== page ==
Common Resources Essay

Submitted By cvunit
Words: 862
Pages: 4

Hardin draws attention to problems that cannot be solved by technical means, as distinct from those with solutions that require "a change only in the techniques of the natural sciences, demanding little or nothing in the way of change in human values or ideas of morality". Hardin contends that this class of problems includes many of those raised by human population growth and the use of the Earth's natural resources. The problem of population growth, Hardin asserts, is endemic to society's inextricable ties to the welfare state.[9] Hardin says that a world in which individuals rely on themselves and not on the relationship of society and man, how many children a family would have would not be a public concern. Parents who breed excessively would leave fewer descendants because they would be unable to provide for each child adequately. Such negative feedback is found in the animal kingdom.[9] Hardin says that if the children of improvident parents starved to death, if overbreeding was its own punishment—then there would be no public interest in controlling the breeding of families.[9] For Hardin, it is the welfare state that allows the tragedy of the commons; where the state provides for children and supports overbreeding as a fundamental human right, malthusian catastrophe is inevitable. Hardin laments this interpretation of The Universal Declaration of Human Rights:

The Universal Declaration of Human Rights describes the family as the natural and fundamental unit of society. [Article 16[10]] It follows that any choice and decision with regard to the size of the family must irrevocably rest with the family itself, and cannot be made by anyone else. —U Thant, Statement on Population by UN Secretary-General[11]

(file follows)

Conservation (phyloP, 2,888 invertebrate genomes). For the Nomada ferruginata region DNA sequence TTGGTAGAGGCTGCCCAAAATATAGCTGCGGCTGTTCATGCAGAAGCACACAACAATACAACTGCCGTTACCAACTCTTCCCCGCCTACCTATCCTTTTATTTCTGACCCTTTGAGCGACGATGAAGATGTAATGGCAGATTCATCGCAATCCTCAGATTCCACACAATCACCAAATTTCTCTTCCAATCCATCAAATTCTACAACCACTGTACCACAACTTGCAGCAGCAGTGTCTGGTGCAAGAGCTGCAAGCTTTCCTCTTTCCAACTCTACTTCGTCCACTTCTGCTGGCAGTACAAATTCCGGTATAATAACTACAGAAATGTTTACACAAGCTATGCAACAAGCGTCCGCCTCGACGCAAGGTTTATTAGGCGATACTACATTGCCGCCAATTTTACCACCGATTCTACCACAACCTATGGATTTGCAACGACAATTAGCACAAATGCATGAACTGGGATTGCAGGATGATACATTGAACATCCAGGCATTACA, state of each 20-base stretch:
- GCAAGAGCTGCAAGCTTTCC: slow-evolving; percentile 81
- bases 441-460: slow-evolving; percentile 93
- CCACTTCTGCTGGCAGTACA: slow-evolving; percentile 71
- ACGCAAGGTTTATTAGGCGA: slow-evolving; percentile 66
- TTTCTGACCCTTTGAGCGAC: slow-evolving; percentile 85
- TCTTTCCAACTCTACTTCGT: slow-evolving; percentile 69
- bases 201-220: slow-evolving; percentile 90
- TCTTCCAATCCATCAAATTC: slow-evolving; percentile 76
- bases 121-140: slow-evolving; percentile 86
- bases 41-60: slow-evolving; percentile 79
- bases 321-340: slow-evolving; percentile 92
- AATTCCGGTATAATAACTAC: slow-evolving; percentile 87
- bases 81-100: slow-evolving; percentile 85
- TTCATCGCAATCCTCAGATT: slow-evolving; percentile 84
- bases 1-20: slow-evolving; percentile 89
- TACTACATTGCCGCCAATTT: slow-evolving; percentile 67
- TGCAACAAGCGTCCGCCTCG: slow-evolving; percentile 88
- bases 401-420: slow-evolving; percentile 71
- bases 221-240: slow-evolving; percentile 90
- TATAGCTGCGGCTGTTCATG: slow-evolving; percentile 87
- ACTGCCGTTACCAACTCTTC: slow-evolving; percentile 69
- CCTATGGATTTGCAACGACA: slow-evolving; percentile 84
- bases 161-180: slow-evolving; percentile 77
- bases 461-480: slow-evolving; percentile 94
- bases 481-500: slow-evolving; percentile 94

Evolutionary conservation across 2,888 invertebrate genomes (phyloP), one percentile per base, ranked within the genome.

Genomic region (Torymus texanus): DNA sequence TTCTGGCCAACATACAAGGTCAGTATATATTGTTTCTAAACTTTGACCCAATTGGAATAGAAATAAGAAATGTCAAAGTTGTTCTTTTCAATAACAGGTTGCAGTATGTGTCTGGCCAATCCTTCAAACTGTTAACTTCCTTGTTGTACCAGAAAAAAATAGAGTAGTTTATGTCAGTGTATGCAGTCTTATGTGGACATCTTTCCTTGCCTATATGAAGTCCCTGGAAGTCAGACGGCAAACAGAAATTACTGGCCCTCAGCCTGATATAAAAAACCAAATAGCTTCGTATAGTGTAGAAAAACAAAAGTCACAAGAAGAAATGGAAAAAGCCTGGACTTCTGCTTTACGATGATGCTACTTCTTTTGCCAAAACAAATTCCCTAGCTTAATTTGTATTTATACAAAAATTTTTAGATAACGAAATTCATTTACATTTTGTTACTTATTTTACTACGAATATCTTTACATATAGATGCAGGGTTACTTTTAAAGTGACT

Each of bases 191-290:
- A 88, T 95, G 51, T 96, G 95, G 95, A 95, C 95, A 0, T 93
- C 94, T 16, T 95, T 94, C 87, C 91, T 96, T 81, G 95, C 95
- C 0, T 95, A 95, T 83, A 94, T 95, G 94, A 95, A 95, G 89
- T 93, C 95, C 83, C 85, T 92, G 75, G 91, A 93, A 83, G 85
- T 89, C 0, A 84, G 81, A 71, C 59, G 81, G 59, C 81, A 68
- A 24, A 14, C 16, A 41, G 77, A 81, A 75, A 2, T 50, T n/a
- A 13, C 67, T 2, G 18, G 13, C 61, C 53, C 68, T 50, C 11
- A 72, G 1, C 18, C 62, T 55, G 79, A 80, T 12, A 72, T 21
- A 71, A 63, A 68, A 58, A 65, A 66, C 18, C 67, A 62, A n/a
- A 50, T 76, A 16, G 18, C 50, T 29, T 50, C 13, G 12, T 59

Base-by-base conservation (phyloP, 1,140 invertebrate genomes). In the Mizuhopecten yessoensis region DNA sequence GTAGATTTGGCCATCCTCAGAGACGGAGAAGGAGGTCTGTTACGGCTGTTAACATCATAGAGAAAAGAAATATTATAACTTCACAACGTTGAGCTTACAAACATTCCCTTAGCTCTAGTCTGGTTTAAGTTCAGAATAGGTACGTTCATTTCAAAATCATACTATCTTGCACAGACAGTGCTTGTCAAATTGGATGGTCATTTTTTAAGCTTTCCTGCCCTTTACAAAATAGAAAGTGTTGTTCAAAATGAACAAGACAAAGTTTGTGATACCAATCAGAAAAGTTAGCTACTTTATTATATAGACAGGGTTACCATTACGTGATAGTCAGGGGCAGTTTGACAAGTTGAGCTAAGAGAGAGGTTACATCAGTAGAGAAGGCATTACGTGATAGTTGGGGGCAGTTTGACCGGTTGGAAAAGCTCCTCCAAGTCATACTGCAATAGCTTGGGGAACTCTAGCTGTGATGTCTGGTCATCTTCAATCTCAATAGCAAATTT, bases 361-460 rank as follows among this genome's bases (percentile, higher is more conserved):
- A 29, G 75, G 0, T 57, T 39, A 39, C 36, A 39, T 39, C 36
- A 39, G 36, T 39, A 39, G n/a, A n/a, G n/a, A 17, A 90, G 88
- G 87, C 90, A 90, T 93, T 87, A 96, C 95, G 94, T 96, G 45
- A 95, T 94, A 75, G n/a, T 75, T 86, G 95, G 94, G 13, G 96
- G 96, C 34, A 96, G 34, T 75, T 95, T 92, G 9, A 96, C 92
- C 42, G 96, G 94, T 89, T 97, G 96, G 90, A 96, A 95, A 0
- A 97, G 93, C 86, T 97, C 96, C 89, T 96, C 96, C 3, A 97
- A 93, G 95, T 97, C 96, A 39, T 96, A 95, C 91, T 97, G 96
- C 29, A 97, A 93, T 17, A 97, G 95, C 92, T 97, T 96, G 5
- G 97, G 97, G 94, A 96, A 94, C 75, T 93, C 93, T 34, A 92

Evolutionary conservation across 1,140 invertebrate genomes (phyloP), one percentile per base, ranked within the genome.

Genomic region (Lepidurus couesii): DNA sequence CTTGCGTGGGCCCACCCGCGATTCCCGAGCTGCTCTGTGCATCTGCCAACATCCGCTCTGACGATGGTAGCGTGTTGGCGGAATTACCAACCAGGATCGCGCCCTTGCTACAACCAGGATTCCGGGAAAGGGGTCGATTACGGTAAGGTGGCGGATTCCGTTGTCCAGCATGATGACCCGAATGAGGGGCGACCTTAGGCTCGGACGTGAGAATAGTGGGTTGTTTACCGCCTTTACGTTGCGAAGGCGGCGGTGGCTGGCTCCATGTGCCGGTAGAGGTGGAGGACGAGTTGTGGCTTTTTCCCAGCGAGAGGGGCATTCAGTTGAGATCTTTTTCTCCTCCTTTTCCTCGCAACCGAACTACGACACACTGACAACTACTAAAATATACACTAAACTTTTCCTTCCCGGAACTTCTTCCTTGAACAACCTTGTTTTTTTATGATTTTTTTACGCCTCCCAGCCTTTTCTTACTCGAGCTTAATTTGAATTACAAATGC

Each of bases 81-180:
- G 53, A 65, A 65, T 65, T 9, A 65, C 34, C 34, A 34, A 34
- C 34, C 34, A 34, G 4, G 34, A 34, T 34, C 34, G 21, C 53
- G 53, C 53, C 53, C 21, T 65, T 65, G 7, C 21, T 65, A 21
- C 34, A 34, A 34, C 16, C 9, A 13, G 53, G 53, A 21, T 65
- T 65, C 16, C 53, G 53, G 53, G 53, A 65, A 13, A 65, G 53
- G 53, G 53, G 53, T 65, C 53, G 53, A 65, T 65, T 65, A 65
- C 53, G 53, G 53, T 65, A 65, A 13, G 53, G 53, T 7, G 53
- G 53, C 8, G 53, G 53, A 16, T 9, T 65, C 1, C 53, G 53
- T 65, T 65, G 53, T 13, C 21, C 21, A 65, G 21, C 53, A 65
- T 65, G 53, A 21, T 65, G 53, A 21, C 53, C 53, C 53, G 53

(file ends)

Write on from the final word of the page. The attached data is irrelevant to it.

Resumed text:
This parental reproductive freedom was endorsed by the 1968 UN Proclamation of Tehran. Hardin advocates repudiation of this element of the Proclamation.[9]

To make the case for "no technical solutions," Hardin notes the limits placed on the availability of energy (and material resources) on Earth, and also the consequences of these limits for "quality of life." To maximize population, one needs to minimize resources spent on anything other than simple survival, and vice versa. Consequently, he concludes that there is no foreseeable technical solution to increasing both human populations and their standard of living on a finite planet.

From this point, Hardin switches to non-technical or resource management solutions to population and resource problems. As a means of illustrating these, he introduces a hypothetical example of a pasture shared by local herders, which he calls a commons. Assuming that the herders only wish is yield maximization, they will increase their herd size whenever possible. The marginal utility of each additional animal has both a positive and negative component:

Positive: the herder receives all of the proceeds from each additional animal. Negative: the pasture is slightly degraded by each additional animal.

Crucially, division of these costs and benefits is unequal: the individual herder gains all of the advantage, but the disadvantage is shared among all herders using the pasture. Assuming that the negative impact on the herder's other animals is less than the income of a new one, the rational course of action for each individual herder will always be herd expansion. Since all herders reach the same conclusion, overgrazing is inevitable. Each herder will continue to impose costs on all of the others, until the pasture is depleted.

Because this sequence of events follows predictably from the behavior of the